Snow White, on the other hand, is what I’ll call here an aspirational tale. It’s about growing up, escaping the parental roof and coming into your own as an adult. There are dangers on the way, and they are defeated, but the story proper ends with the transition of the protagonist to the adult world.

Portal doubles up on the fairytale tropes, being mainly an aspirational tale which also follows the cautionary pattern. The cautionary tale aspects are easy to see – you encounter a monster, you fight the monster, you win. It gets massively freaky along the way, but ultimately you win. This sort of tale isn’t complicated.

The aspirational tale requires a bit more breaking down, which is what I’m now going to go onto. In particular, I want to clarify how I get “growing up story” out of “bizarre proto-fantasy”, which is what most Western fairytales look like.

To return to GLaDOS, it should be easy now to see which role she’s playing within the game’s aspirational-tale narrative. She may be an insane computer, but here she’s firmly in the role of the wicked stepmother, right down to the jibe she throws at you while you’re in the process of destroying her: “And it says here you were adopted. So that’s funny, too.” Just another attempt to undermine the protagonist’s self-confidence – as in, not even your birth parents liked you? Maybe. Shout-out to the fairytale structure the game is using? Wouldn’t put it past the dev team. This is Valve, after all.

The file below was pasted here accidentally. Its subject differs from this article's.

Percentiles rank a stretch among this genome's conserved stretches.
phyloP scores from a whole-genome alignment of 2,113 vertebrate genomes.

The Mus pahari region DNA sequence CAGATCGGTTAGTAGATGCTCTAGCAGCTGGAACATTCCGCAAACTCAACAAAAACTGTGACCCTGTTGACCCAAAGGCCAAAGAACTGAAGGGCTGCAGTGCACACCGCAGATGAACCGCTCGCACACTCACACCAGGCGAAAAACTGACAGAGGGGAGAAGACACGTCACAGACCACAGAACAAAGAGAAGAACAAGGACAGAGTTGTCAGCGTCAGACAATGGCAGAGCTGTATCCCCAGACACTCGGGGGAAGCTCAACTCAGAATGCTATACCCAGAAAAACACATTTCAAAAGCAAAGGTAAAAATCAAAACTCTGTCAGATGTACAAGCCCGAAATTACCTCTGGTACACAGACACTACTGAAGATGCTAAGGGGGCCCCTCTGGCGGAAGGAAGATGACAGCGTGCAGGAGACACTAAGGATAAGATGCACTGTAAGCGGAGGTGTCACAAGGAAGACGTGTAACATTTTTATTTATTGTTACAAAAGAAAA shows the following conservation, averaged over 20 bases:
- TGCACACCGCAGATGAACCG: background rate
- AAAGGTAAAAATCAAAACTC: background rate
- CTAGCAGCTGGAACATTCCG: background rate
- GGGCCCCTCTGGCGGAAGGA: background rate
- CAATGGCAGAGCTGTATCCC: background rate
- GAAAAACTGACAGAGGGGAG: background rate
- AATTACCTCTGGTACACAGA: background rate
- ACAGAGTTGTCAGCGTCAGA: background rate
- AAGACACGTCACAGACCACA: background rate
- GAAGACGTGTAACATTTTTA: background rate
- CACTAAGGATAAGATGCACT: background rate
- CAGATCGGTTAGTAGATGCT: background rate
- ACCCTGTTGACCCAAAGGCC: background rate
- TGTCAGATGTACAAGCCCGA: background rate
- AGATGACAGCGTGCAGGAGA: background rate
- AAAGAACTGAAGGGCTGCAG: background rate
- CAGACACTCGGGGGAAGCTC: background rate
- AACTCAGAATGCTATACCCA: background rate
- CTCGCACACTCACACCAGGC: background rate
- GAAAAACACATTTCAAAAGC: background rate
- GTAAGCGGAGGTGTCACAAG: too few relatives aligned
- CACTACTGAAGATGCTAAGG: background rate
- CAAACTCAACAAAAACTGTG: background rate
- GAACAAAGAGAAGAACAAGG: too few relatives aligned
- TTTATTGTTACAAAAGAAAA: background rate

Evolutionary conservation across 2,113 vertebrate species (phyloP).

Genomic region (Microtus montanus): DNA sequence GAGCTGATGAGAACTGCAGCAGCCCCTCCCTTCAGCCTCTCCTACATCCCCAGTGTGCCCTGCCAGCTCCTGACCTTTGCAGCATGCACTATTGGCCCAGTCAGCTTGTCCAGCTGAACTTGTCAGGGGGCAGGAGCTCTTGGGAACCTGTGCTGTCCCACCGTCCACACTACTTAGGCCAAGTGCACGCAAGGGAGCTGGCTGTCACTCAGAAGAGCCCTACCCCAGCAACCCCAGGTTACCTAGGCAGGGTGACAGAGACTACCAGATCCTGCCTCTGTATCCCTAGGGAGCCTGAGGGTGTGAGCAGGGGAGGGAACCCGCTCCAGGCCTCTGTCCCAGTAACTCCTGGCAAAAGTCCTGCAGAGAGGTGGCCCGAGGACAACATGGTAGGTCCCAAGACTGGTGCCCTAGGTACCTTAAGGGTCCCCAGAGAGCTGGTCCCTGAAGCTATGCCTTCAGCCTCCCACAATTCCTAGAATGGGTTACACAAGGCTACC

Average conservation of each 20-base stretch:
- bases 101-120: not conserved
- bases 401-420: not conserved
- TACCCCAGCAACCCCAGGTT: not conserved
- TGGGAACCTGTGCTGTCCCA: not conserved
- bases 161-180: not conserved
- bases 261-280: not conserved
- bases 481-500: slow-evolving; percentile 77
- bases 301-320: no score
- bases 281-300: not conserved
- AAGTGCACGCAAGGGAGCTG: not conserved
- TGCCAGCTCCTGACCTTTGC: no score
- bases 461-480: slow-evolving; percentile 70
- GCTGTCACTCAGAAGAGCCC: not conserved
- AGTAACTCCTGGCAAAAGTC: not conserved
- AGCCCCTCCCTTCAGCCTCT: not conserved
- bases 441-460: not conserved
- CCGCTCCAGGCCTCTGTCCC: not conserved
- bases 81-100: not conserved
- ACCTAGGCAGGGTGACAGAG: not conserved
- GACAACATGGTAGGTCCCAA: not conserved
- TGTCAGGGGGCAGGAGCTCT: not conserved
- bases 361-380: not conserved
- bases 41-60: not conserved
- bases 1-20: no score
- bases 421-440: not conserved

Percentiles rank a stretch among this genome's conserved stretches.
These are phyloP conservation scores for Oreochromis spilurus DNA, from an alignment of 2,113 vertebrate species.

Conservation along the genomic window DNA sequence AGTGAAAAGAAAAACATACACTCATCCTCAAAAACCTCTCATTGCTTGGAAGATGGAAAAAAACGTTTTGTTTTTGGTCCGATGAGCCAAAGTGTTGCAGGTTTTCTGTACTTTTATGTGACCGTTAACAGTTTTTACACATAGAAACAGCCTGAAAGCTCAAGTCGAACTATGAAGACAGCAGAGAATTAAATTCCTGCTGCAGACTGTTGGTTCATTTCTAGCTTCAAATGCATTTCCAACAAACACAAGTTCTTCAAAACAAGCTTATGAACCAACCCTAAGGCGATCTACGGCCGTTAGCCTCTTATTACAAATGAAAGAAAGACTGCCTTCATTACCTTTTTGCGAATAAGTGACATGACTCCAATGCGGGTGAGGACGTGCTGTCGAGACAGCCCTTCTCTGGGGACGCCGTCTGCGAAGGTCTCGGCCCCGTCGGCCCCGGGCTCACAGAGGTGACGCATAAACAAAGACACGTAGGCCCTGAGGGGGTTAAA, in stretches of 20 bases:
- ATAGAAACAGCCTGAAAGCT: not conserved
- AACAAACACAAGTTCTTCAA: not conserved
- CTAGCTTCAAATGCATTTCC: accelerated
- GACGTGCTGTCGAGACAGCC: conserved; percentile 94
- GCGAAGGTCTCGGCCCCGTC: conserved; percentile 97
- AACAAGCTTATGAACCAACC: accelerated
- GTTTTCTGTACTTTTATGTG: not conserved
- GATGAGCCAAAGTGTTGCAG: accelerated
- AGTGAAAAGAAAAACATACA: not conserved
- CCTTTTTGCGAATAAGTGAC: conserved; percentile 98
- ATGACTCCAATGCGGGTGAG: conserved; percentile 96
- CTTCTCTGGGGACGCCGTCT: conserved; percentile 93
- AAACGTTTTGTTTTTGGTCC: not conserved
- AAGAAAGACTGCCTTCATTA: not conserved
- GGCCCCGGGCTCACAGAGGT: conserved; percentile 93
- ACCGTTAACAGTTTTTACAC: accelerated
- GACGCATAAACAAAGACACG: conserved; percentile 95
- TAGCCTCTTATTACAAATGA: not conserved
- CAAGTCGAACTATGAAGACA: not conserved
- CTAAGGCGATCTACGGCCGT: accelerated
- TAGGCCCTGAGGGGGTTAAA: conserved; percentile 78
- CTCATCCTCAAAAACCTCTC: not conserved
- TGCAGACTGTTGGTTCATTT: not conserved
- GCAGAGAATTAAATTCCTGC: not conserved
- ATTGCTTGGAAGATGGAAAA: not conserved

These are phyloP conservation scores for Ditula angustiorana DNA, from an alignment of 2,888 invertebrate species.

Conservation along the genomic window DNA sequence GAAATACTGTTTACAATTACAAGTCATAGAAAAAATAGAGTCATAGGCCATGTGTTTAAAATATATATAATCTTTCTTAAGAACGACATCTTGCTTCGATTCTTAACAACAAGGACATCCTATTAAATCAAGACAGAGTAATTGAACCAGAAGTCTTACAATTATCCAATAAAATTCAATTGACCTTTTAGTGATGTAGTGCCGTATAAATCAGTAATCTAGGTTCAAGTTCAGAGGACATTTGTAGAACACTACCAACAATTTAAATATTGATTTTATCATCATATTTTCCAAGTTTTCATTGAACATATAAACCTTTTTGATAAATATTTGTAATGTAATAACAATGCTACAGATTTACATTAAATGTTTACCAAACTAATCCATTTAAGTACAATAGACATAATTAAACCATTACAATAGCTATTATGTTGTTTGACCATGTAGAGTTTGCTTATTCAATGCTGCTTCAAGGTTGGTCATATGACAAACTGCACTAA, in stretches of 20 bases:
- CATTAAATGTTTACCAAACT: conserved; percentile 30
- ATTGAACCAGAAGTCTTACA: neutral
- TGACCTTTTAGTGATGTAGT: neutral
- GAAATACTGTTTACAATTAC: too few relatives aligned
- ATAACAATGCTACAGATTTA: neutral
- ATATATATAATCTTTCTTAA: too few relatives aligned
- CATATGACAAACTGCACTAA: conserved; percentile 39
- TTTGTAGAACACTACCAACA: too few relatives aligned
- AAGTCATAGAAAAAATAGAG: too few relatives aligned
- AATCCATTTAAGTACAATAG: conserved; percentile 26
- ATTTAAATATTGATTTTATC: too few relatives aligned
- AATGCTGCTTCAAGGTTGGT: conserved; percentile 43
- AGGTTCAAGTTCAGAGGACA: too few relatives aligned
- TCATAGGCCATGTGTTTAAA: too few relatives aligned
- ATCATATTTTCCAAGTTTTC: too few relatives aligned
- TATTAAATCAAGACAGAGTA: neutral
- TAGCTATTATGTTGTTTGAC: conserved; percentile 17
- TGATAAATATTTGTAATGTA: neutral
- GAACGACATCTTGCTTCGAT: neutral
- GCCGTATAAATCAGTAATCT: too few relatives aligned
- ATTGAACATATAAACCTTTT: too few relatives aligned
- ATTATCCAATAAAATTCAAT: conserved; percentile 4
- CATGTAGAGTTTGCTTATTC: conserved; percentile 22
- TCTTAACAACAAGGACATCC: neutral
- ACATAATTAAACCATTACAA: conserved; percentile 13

The evil stepmother figure is an incarnation of the general horror of someone who should be standing up for you, who should be at your back no matter what, who you should have been able to trust, turning on you. For a child, this happens when a parent – the figures who, all being well, we trust unconditionally from the moment we open our eyes – betraying us. At a guess, the reason it’s so often a stepmother, rather than a biological mother, in fairytales is because it helps with rationalisation – the hearer needs to be able to say to themselves “But my real mother would never do that!”

It’s the same reaction that makes countless small children (you may have been one of them), adopted or not, react to perceived parental injustice with a cry of “You’re not my real mum/dad!” A fictional example is how Tracy Beaker, the Jacqueline Wilson character, concocts elaborate fantasies about her birth mother as a way of coping with life in care.